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Breaking Down the Department of Labor’s New Fiduciary Standard, Part 1

Posted on 05/30/2017

Contributed by Meghan Warren, Special Contributor

Recently, Secretary of Labor Alexander Acosta penned an op-ed for the Wall Street Journal announcing that the Department of Labor’s (DOL) long-debated fiduciary rule would not be delayed any further, and is set to go into effect on June 9.

But what does that mean for investment and wealth professionals?

At our Annual Conference Experience earlier this month, we had a number of speakers discuss the fiduciary rule—what it is, what it means, and where it’s going in the months ahead. ACE kicked off with a pre-conference workshop presented by Blaine Aikin, CFA®, CFP®, AIFA®, executive chairman, fi360, providing a crash course in the fiduciary rule; later in the week, Marcia Wagner, principal, The Wagner Law Group, discussed how the rule stands to impact wholesalers specifically (watch for a follow-up blog post on that topic). Here are some of the key takeaways from Aikin’s presentation you should know:

  • The fiduciary standard will be broader, and many who were not subject to it before may be now. According to the rule, you qualify as a fiduciary if you provide investment advice either directly or indirectly for compensation, and a) indicate that you are acting as a fiduciary; b) establish via written or verbal agreement that you are providing individualized investment advice; or c) tailor your advice to a specific recipient with regards to investment decisions. Distilling the rule in its simplest terms, the DOL is aiming to hold more advisors to a “best interest” standard when dealing with clients.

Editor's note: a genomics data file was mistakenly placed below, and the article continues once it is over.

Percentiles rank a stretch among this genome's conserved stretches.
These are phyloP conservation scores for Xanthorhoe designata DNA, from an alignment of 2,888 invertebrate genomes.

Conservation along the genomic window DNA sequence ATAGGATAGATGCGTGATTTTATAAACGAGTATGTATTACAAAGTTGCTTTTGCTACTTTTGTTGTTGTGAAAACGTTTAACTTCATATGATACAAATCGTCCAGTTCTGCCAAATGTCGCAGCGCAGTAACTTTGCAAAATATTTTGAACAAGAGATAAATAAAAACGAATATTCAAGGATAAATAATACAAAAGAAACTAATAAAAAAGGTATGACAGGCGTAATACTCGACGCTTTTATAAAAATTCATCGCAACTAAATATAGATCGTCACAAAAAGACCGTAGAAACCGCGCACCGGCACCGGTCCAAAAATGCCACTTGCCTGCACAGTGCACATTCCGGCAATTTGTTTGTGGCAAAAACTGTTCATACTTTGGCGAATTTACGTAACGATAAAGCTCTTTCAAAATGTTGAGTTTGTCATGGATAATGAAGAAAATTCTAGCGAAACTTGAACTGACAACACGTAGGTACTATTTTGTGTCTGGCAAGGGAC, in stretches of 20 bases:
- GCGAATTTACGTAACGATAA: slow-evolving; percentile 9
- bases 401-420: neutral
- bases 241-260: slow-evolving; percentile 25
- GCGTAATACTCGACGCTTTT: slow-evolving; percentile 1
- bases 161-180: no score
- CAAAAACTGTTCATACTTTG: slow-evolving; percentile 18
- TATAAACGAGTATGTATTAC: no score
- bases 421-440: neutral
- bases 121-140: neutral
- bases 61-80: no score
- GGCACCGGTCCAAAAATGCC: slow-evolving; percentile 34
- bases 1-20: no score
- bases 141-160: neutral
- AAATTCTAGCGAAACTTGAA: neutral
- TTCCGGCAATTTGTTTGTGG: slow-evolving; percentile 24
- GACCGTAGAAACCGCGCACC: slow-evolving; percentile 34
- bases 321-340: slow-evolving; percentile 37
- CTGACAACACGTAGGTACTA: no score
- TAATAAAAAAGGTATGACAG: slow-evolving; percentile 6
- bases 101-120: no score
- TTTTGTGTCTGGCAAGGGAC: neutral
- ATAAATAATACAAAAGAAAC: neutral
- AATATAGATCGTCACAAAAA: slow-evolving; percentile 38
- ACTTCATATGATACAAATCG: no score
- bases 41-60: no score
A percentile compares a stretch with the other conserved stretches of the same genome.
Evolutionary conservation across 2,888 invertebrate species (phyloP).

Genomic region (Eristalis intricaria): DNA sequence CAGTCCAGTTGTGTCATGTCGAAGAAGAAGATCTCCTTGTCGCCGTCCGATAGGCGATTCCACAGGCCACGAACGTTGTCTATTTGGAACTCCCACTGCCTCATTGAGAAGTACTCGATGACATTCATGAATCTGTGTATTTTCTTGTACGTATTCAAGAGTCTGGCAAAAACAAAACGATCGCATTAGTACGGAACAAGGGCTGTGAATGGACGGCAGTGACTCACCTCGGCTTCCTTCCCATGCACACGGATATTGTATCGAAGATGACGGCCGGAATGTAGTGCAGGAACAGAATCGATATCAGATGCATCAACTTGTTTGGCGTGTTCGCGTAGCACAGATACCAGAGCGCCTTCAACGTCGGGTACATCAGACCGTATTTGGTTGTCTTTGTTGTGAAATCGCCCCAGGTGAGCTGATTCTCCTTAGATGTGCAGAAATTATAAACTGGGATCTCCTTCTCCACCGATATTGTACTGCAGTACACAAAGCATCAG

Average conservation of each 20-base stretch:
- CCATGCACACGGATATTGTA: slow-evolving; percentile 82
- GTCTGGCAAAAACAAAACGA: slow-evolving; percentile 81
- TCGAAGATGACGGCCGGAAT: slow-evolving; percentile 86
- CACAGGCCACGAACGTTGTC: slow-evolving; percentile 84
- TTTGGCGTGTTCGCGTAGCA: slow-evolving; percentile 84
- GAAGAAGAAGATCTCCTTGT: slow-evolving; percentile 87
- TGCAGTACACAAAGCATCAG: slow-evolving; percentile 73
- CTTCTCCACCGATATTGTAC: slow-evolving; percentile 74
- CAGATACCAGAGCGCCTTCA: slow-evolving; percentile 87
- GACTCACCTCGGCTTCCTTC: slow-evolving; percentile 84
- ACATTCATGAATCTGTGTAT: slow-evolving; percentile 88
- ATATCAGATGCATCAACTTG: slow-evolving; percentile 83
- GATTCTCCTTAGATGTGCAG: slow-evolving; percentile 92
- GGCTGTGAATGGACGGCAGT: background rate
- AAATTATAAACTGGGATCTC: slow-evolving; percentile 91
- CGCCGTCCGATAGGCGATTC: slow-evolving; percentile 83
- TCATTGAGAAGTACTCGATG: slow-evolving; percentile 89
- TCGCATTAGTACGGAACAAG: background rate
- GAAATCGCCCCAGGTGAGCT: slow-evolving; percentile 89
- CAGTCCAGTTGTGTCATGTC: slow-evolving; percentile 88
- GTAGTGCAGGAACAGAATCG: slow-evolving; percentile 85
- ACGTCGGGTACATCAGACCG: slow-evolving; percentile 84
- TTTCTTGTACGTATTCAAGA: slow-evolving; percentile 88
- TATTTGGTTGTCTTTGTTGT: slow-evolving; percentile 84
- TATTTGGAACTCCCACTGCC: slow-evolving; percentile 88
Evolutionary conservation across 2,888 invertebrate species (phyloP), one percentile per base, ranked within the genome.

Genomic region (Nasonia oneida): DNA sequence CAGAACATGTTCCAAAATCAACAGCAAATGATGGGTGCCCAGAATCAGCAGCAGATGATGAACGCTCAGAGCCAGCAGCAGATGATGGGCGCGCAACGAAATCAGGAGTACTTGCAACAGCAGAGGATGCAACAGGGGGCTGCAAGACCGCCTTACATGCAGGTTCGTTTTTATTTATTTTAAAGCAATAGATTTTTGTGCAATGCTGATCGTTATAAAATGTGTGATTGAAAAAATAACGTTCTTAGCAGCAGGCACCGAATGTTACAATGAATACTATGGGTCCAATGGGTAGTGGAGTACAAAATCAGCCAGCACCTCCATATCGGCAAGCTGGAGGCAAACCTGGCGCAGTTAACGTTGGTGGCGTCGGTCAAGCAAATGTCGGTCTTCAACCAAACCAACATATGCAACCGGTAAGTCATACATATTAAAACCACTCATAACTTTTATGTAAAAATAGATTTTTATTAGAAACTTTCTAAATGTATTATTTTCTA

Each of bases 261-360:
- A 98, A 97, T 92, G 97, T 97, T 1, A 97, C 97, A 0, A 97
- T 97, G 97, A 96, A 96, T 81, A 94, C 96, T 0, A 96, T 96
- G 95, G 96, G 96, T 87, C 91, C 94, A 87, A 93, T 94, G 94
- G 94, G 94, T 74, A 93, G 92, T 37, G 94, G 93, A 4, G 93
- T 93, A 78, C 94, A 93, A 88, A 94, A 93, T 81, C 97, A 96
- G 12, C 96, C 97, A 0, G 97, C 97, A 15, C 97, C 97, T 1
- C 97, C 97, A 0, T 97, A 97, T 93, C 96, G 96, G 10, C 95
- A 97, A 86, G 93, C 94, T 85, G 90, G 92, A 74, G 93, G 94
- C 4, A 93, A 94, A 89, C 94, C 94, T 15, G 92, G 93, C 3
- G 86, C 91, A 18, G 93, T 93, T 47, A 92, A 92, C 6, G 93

• Determining whether you are a fiduciary under the new rule is largely tied to the process by which you provide advice. When acting as a fiduciary, investment consultants must act with loyalty—serving the best interests of their clients and avoiding conflicts of interest—and care, or acting with skill, diligence and good judgment. The proof here is in the process: How are you, as an investment consultant, providing advice to your clients? Understanding where your activities and process fall under the DOL’s rule will be critical to compliance.
  • Certain types of financial communications do not fall under the new rule. Examples of these communications include educational communications, which provide generalized (i.e., not tailored) information and that enable investors to make decisions on their own; counterparty transactions (such as the sale of financial products to a fiduciary where the seller is not acting as an advisor); information furnished by platform providers, such as record-keepers and third-party administrators; swap transactions where the financial institution conducting the transaction is independent from the fiduciary and receives written acknowledgement of this from the fiduciary; and employee communications provided by plan sponsor. Some general communications may also be exempt from the rule if a reasonable person would not interpret those communications as providing investment advice.
  • The rule does entail an exemption that could allow for variable compensation on certain products. The DOL rule contains a provision for the Best Interest Contract Exemption, or BICE. BICE may allow some advisors to sidestep some of the most onerous aspects of the new rule, but qualifying for the exemption can be burdensome in and of itself. The exemption requires a variety of steps, including written disclosures, in-depth contracts and meticulous record-keeping. At its heart, though, BICE requires three key elements to maintain compliance:
    • Comply with the best interest standard required by fiduciary responsibility.
    • Do not charge excessive compensation.
    • Do not make misleading statements that could impact the client’s decision-making process.

Luckily for investment and wealth professionals, there is a grace period that will allow them to take the time to transition to compliance with the enhanced fiduciary standard. Many provisions will go into effect on June 9, but others will not be enforced until January 1, 2018. As a result, one would do well to begin assessing how they may need to change their policies and procedures over the next six months. IMCA’s Fiduciary Best Practices online course is a good first step. You can explore how the fiduciary rule works with other standards and explore a variety of opinions on the subject. Stay tuned to this blog for a follow-up post on some of the practical considerations and changes that the rule heralds for the industry.